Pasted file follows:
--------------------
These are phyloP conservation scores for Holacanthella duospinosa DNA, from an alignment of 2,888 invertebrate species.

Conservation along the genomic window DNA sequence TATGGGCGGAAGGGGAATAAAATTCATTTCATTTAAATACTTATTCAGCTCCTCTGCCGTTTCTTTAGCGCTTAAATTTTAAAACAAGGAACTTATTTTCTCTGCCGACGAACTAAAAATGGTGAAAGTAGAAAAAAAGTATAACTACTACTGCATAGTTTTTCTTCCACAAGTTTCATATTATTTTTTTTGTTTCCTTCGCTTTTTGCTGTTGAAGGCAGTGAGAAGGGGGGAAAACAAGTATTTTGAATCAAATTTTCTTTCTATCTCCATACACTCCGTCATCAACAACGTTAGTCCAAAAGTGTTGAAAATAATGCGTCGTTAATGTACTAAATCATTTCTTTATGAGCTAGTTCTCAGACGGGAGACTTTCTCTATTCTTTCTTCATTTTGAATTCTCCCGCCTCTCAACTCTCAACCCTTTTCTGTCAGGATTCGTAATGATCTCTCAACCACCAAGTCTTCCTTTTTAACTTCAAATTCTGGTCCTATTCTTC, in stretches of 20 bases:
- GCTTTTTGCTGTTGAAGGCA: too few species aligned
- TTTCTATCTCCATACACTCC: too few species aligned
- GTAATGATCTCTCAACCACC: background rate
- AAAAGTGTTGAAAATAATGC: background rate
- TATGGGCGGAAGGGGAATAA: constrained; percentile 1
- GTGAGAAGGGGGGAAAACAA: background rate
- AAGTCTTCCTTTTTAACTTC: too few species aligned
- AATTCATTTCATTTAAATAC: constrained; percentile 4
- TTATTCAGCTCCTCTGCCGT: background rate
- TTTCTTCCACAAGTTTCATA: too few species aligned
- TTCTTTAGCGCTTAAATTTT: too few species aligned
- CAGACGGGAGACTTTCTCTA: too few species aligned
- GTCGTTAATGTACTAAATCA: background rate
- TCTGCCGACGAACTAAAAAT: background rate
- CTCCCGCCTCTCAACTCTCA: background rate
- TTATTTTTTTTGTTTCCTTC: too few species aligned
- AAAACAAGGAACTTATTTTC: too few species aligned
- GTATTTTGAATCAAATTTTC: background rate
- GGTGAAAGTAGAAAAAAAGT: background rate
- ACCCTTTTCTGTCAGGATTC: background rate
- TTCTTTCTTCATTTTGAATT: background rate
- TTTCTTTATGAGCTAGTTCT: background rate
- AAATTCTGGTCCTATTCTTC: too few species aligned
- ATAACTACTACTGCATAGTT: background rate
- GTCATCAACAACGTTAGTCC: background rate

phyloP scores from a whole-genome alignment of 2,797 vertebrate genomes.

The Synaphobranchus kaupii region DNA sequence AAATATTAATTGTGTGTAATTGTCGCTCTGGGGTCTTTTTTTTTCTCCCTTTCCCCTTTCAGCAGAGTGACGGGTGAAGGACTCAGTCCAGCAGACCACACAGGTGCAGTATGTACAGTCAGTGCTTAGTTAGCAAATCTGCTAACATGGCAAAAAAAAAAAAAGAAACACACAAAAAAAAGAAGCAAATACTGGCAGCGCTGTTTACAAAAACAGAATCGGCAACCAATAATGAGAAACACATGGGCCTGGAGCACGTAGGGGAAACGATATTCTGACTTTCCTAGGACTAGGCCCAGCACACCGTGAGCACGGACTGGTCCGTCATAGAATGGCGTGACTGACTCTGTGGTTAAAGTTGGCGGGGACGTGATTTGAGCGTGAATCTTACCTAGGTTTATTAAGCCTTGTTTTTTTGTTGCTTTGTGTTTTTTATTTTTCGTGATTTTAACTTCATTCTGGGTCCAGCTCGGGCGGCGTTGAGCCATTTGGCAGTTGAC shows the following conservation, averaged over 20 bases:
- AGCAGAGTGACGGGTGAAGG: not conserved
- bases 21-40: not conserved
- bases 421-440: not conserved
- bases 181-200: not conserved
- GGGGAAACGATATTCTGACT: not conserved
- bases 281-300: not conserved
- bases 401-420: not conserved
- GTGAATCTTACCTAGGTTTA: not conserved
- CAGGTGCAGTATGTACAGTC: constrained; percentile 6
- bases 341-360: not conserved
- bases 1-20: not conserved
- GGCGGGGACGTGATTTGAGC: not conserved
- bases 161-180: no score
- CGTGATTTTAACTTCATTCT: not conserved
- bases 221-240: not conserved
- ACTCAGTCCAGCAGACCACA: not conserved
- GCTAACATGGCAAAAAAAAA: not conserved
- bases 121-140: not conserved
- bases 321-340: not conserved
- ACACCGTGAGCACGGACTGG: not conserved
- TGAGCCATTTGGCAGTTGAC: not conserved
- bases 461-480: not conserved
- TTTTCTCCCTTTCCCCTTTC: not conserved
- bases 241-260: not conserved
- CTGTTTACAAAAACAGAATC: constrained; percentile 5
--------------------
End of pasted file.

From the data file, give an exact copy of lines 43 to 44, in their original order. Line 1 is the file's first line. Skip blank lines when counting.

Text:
- CGTGATTTTAACTTCATTCT: not conserved
- bases 221-240: not conserved